The stripper, a student at North Carolina Central University, alleged that she was pulled into a bathroom and raped during a March 13 party at a house rented by three team captains.
On March 28, the university indefinitely suspended the season until there was a clearer legal resolution. That day, Duke released a statement in which the lacrosse captains agreed that they not play until the DNA results affirmed their innocence. At least one parent maintains that the captains were pressured into signing.
"President Brodhead made it clear he was prepared to take some pretty strong actions," Burness said in reply. "I don't believe he put pressure on them. The pressure came from the knowledge he was prepared to take that pretty strong action."
No trial date has been scheduled for the three indicted players - David Evans of Bethesda, Collin Finnerty of Garden City, N.Y., and Reade Seligmann of Essex Fells, N.J. - on the remaining charges.
Nifong stepped aside last week to defend himself against a North Carolina State Bar ethics complaint for statements he made early in the case, including calling Duke lacrosse players "hooligans." The North Carolina attorney general appointed two special prosecutors to take over.
Nifong's departure came as the case seemed to be unraveling, with the accuser waffling over what happened at the party. As new facts have emerged, Duke has become increasingly critical of Nifong and has invited Finnerty and Seligmann to return to school. Neither has accepted. Evans graduated in May.
To parents like Sally Fogarty, the school simply hasn't done enough, and she blames the university for its "lack of support."
Fogarty attended Duke and has raised funds for the university. Two of her children are Duke graduates, and her white brick home is replete with Blue Devil items, including photographs of athletic events and a pair of hooded "Duke" jackets hanging in the front closet.
But she says the atmosphere at Duke got so out of hand last spring - with pot-banging demonstrators calling for "justice" - that she asked her son to come home early because she feared for the safety of lacrosse players.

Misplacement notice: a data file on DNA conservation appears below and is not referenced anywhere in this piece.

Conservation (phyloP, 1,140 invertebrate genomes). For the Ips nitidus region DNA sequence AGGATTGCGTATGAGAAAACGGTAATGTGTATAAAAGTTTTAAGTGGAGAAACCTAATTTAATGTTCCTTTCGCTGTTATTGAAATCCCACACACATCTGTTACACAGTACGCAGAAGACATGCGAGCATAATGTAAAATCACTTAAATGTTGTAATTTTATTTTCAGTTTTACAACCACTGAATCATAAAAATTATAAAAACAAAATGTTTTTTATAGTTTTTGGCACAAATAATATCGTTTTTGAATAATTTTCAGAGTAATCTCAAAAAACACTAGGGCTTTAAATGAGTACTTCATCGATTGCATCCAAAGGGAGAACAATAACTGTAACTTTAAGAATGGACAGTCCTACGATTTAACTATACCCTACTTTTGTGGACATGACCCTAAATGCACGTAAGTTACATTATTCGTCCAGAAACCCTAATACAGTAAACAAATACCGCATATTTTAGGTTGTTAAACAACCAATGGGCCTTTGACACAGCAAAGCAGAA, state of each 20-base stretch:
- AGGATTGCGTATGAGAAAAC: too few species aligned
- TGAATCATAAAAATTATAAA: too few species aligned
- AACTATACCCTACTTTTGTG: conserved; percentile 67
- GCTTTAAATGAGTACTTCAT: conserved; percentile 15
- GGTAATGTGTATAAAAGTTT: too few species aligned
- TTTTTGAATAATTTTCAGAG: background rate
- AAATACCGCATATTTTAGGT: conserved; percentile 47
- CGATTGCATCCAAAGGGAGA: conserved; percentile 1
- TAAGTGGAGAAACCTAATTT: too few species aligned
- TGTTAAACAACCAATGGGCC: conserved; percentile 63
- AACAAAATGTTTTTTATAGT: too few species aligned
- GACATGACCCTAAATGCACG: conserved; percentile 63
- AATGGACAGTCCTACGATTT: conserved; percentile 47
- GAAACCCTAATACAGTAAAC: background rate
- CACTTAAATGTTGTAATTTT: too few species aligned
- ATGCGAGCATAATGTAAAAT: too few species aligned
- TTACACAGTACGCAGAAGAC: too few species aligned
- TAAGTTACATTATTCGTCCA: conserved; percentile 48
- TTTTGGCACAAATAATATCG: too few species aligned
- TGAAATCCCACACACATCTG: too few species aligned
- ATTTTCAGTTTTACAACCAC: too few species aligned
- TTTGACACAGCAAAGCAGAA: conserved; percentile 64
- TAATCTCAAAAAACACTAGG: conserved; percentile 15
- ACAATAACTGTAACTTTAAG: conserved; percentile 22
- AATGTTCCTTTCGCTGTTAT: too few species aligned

"On a Friday night, I heard the Black Panthers were marching, and I called him and said, 'Get your stuff; you're coming home,'" Fogarty said. "It was tense."
About 30 members of the "New Black Panther Party" rallied without incident outside a university entrance, according to Duke's Web site.
Rob Bordley, the lacrosse coach at Landon School in Bethesda, which had five graduates on last season's Duke team, said: "There were a lot of people within the Duke community painting [the players] as irresponsible kids, evil kids, Huns such as the barbarians that invaded Europe. It was a ridiculous picture."
"Somebody down there should have stood up for those boys," Bordley said.
One player, Kyle Dowd, who graduated in May, sued Duke on Jan. 4, alleging that he was wrongly given a failing grade in a politics course last spring because he was a member of the men's lacrosse team.
"I think people rushed to judgment," said Dowd's mother, Patricia, of Northport, N.Y. "I think that's the biggest problem in this whole case."
Frustrated with Duke
The parents' frustration with Duke has led to angry e-mails and phone calls to university administrators and searing Internet blogs.
Scott Diggs, 29, a former Duke lacrosse captain who played locally at Loyola, says he loves Duke but has vowed "never to support the university again, at least during Brodhead's tenure" because of the school's treatment of the athletes.
Diggs, who graduated in 1999, wrote a letter to the university recently stating that he was "appalled" at its handling of the lacrosse case.
"It's a really conflicted feeling," Diggs said in an interview from San Diego, where he is a commercial real estate broker. "I have quite a bit of love and appreciation for Duke, but to see the university really not support its students and athletes makes it kind of hard to continue to feel that way."
Duke law professor James Coleman Jr., who led a university review of the lacrosse program, said that he is sympathetic but that parents and alumni might not realize what Duke was up against.
"It is much more complicated than the families appreciate," Coleman said.
He said the bitterness is "understandable."
"I can't imagine I would not feel the same," he said. "But I feel it's somewhat misdirected."
Coleman suggested that the parents' anger might be better directed at Nifong.
"The question is, what was the obligation of the university when a district attorney is saying a gang rape occurred?" Coleman said. "He basically invited the public to condemn the whole team. I just think the university was in a difficult sort of place and had to be very careful and very measured."
While Brodhead has been singled out for criticism, some parents also fault 88 Duke faculty members who endorsed a petition in April challenging the university to explore racism and sexual assault.
Fogarty said the group used the lacrosse case "as a platform for their own agenda." Other parents have derided the 88 as "politically correct liberals."
But Coleman said: "I don't think the faculty members who basically expressed concern in that petition had to be liberal at all. If you believe what the prosecutor said happened, then conservatives or libertarians would have been concerned, too."